Trinity Laban Jazz ensemble, Clore Ballroom, RFH, (21st November)

The LJF free stages are always good for encountering new talent, and there is plenty in this collection of youngsters. Their set gained much from a focus on UK composers, and they ripped through some Loose Tubes classics (one from Eddie Parker, two from Django Bates including the disjointed but somehow still coherent Eden Express) and one piece each from Nikki Iles, Laura Jurd, and Joshua Blackmore. Iles' Printmakers band features Mark Lockheart, who held this set together as non-playing conductor. The band must have worked impressively hard to bring off all this music, and if the solos were not always quite as convincing, that'll surely come. This set was more about establishing that UK jazz now has a rich band book of lasting value to draw on. Case made. (Jon Turney)

Black Top 24 with Evan Parker at Cafe Oto (18th November)

 Anticipation levels were high for this one! Black Top, widely considered to be the UK’s best improv group, has an impressive series of concerts with world renowned guests behind them. Black Top is Pat Thomas, winner of the Paul Hamlyn Award and former Blue Note artist, Orphy Robinson who featured in the top 12 vibes players in a Downbeat magazine poll earlier this year. Evan Parker their guest tonight did not disappoint. He was totally at home in the midst of Thomas’s and Robinson’s tricky polyrhythmic interplay. Robinson, not usually known as a drummer, played the drum kit for half of the concert and was superb, easily projecting intricate patterns with and across Thomas’s live looping, while driving Parker to some beautiful cascading melodic phasing over Reggae, Dub, Swing, free improv. Digital, analogue and acoustic sounds collided and colluded to bring an impressive array of frequencies and soundscapes to an appreciative audience.(Yael Dayag)

The Soil at the Royal Festival Hall  (17th November)

The Soil is a South African a capella trio (“All the way from Heaven but locally based in Johannesburg”) consisting of female singer Buhlebendalo Mda and the brothers Ntsika Ngxanga and Luphindo Ngxanga, who display impressive vocal pyrotechnics. Coming across like Bobby McFerrin multiplied by three, they raised the temperature appreciably in the audience at the RFH waiting for Melody Gardot. I was looking around for the powerful machine kicking out the profound and potent bass for them — until I twigged that it was Luphindo Ngxanga, known as ‘Master P’, using no more than his voice. “The best beat-boxer in the world,” announced Mda, and she’ll get no argument from me. Together they project an hypnotic pulse, a beautiful beat with the vocals floating on top. Imposing and stirring. (Andrew Cartmel)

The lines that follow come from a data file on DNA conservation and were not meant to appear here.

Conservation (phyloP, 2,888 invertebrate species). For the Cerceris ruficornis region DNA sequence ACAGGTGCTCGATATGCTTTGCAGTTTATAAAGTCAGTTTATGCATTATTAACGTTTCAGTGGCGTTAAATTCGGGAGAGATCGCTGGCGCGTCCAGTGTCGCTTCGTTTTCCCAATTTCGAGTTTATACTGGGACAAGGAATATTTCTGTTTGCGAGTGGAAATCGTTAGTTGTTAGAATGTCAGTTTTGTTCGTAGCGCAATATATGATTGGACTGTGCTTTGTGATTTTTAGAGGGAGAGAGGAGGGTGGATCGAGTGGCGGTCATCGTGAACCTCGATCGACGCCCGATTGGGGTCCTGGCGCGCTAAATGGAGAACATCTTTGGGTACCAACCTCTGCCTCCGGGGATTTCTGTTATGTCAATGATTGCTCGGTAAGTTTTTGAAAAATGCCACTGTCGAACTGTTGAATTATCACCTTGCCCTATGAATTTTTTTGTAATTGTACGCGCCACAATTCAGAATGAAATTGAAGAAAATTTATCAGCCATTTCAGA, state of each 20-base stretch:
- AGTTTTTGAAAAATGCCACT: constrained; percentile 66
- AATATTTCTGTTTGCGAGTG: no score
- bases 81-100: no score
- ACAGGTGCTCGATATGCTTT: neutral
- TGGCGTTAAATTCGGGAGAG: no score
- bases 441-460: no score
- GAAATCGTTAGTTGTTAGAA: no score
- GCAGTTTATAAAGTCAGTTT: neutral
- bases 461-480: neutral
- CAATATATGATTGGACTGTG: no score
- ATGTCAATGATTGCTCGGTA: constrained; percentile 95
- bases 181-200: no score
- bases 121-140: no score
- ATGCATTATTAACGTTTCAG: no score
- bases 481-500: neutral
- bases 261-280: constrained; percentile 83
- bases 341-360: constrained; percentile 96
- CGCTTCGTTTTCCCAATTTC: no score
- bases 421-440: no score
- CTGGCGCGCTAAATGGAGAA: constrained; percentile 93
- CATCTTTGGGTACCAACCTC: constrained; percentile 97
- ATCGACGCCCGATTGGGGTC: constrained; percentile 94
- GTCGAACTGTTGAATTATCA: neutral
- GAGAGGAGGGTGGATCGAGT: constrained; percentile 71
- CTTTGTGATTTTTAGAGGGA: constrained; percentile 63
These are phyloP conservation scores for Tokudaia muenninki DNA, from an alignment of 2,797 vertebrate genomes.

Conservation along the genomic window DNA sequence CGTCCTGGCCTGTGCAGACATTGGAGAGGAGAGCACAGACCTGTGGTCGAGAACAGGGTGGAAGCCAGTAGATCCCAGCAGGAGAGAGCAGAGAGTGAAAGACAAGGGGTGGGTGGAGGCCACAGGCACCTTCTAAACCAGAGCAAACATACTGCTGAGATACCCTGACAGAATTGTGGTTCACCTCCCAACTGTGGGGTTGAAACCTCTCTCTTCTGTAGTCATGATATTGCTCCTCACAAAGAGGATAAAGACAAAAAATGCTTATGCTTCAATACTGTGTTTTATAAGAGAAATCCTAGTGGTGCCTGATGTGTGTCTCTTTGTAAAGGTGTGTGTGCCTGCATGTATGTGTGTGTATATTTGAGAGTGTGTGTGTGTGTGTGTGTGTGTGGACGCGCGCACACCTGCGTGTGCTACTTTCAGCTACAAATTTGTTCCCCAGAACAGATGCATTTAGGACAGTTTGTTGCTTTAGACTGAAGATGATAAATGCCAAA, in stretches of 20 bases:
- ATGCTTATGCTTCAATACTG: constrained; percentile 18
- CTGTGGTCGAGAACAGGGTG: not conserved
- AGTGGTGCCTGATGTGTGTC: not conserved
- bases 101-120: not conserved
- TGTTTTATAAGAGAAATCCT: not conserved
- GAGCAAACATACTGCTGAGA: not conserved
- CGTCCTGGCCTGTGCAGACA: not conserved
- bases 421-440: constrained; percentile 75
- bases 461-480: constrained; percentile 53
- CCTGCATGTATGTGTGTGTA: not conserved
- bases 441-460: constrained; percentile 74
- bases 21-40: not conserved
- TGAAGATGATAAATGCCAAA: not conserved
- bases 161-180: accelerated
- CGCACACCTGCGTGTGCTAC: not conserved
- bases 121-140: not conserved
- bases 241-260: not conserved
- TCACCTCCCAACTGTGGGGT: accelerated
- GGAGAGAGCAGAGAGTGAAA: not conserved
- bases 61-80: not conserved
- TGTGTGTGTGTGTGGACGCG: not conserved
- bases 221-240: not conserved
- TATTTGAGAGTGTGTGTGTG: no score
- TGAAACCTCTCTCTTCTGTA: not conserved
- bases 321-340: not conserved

Natalie Williams Album Launch at Shoreditch Town Hall (21st November)

Natalie Williams released her latest album - Kaleidoscope - at Shoreditch Town Hall. Astounding. Where to begin but with Natalie herself, whose huge personality and masterful talents as both a singer and composer shone through the evening. Most of the numbers were straight from her new album - a soulful collection sparkily arranged for a large string ensemble by her partner and fellow musician-on-stage bass guitarist Rob Mullarkey. A few classics were also to be heard including an all-time favourite, Minnie Ripperton's Inside My Love. Sarah Evelyn, an up-and-coming British-Norwegian jazz singer, gave a very pleasing pre-act with keys and percussion, so look out for her eponymously titled and recently released debut album. There was a peach of a surprise in Jacob Collier's special guest appearance, who only the night before had given a riveting one-man show at the Barbican. I happened to be there too. Jaw-dropping. London is alive with jazz. (Seb Fox)

Mina Agossi at the 606 Club (Sunday 15 November)